Total knee replacements (TKRs) have developed and changed several times in the last 30 years. In the 1970s, the Oxford knee was used. Survival rates of 10-years were excellent at 97 per cent.
But there were problems with tiny particles and debris from wear causing breakdown of the implant. In the 1980s a low contact stress (LCS) implant was designed. This type of TKR allowed for more mobility. The results were very favorable after 10 years. However, the survival rate dropped from 97 per cent at 10 years to 83 per cent at 16 years.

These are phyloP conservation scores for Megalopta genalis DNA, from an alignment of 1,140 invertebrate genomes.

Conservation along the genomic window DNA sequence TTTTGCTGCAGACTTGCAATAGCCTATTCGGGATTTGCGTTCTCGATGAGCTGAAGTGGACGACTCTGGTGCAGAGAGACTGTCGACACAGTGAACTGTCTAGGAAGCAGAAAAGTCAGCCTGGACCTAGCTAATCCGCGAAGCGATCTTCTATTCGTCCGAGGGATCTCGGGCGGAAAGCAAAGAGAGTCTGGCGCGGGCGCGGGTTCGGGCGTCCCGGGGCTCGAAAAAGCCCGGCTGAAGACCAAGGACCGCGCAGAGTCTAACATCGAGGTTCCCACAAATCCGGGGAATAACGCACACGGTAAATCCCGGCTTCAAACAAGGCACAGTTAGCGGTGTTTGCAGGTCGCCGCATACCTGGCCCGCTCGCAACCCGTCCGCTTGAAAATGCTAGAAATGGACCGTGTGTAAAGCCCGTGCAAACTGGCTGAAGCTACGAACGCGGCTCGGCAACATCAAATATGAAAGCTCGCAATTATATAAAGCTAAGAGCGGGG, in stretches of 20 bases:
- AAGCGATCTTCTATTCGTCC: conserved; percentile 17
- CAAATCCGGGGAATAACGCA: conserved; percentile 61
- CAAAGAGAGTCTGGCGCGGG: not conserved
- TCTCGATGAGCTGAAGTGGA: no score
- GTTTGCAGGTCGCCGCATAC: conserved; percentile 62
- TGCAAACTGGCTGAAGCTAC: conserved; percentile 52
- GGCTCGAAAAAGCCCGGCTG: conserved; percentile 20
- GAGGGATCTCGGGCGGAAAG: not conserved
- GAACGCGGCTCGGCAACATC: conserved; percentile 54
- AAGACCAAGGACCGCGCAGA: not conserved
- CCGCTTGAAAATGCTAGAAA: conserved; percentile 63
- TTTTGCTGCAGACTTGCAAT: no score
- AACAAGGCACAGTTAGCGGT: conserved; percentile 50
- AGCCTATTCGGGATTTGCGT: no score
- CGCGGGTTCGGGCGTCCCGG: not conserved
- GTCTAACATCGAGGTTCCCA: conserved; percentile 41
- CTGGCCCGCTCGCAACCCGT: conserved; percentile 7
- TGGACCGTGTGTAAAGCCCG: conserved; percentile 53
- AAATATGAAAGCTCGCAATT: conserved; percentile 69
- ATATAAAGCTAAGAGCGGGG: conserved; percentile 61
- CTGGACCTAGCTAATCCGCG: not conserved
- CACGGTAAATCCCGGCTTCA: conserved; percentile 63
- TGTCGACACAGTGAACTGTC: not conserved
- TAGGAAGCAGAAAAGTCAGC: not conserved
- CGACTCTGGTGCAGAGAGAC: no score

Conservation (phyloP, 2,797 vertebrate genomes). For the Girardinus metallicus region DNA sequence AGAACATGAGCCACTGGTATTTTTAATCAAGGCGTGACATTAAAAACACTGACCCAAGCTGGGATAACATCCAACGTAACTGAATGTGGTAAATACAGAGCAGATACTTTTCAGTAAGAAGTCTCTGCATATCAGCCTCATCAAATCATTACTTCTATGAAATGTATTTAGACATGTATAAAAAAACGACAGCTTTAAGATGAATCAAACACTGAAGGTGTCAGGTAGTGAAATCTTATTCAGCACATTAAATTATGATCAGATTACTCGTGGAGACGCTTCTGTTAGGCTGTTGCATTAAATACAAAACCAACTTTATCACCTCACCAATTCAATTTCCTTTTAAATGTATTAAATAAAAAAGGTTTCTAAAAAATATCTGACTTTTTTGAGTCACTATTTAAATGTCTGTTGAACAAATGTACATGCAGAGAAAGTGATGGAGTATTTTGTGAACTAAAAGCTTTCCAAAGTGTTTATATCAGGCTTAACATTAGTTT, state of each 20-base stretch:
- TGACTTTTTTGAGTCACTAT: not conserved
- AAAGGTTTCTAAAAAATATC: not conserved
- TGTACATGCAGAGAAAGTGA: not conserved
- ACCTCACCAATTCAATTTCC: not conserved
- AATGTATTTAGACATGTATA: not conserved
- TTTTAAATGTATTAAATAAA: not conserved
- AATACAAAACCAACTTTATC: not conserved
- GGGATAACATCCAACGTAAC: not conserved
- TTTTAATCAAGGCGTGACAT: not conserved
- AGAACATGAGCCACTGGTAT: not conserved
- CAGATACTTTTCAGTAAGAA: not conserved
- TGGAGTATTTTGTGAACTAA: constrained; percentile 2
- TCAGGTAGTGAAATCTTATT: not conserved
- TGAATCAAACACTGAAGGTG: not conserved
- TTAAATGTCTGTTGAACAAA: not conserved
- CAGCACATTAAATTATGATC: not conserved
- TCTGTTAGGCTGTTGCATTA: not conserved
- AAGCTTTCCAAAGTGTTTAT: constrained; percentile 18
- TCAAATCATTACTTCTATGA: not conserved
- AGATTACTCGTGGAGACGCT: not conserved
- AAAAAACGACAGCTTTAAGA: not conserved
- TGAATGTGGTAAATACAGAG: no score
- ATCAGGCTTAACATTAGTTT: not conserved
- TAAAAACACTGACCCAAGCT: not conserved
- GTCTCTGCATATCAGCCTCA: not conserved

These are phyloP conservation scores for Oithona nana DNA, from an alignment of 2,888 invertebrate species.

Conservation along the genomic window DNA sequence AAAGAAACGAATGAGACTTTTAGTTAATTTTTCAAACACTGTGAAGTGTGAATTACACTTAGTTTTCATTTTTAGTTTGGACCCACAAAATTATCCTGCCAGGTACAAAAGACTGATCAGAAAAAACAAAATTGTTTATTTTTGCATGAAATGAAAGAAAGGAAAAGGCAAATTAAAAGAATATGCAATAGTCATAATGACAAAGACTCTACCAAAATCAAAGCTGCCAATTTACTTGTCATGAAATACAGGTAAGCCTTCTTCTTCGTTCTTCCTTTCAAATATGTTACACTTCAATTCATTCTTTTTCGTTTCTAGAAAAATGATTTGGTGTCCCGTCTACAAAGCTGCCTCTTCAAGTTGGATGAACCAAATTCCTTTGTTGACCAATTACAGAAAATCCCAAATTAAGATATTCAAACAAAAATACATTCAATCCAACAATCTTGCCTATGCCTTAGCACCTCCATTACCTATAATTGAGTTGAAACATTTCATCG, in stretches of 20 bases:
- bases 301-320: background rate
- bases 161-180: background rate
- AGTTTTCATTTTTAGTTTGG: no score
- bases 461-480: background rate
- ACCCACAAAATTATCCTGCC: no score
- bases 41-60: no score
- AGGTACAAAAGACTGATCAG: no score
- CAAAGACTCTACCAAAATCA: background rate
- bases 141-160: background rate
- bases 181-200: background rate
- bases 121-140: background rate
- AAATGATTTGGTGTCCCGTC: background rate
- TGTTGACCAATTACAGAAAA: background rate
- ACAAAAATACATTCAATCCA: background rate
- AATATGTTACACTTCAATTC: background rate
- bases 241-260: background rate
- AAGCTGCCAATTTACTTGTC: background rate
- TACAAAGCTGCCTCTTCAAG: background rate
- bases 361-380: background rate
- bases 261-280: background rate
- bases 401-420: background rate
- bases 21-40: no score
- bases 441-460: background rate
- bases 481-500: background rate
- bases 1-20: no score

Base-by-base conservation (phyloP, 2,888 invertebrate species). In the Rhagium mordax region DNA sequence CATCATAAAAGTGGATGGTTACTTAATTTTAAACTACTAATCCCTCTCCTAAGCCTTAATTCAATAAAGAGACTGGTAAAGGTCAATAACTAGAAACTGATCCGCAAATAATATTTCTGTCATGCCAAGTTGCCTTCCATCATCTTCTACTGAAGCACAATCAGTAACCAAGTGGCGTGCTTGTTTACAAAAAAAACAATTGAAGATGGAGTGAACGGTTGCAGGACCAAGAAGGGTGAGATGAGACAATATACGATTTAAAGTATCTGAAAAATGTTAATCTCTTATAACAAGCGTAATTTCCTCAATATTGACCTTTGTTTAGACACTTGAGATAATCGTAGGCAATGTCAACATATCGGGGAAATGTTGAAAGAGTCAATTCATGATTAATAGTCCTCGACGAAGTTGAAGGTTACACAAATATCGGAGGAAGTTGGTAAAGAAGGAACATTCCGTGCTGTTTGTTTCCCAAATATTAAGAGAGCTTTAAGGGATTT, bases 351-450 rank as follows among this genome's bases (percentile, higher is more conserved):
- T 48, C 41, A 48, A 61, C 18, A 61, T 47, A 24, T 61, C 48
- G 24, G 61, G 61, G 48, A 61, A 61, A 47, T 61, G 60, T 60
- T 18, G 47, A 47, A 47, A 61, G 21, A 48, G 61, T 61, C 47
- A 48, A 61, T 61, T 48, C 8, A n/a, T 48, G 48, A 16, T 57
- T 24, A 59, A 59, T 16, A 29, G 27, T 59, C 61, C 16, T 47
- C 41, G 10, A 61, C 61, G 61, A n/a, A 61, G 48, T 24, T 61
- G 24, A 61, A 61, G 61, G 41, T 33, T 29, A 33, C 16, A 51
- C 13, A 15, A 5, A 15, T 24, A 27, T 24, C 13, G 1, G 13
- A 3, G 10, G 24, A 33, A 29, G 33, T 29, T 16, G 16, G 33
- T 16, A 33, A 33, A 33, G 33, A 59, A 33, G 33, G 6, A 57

Studies continue to examine different types of TKRs and their overall survivorship. Long-term follow-up of 15 years and beyond still show implant failure is common. The implant may come loose. The plastic liner can fracture. Infection, instability, and dislocation are other reasons reported for implant failure.
Research is ongoing to find better designs for implants used. Improved surgical technique and more advanced technology are also paving the way for less invasive methods of TKRs. But the long-term results of these changes are still 10 years away.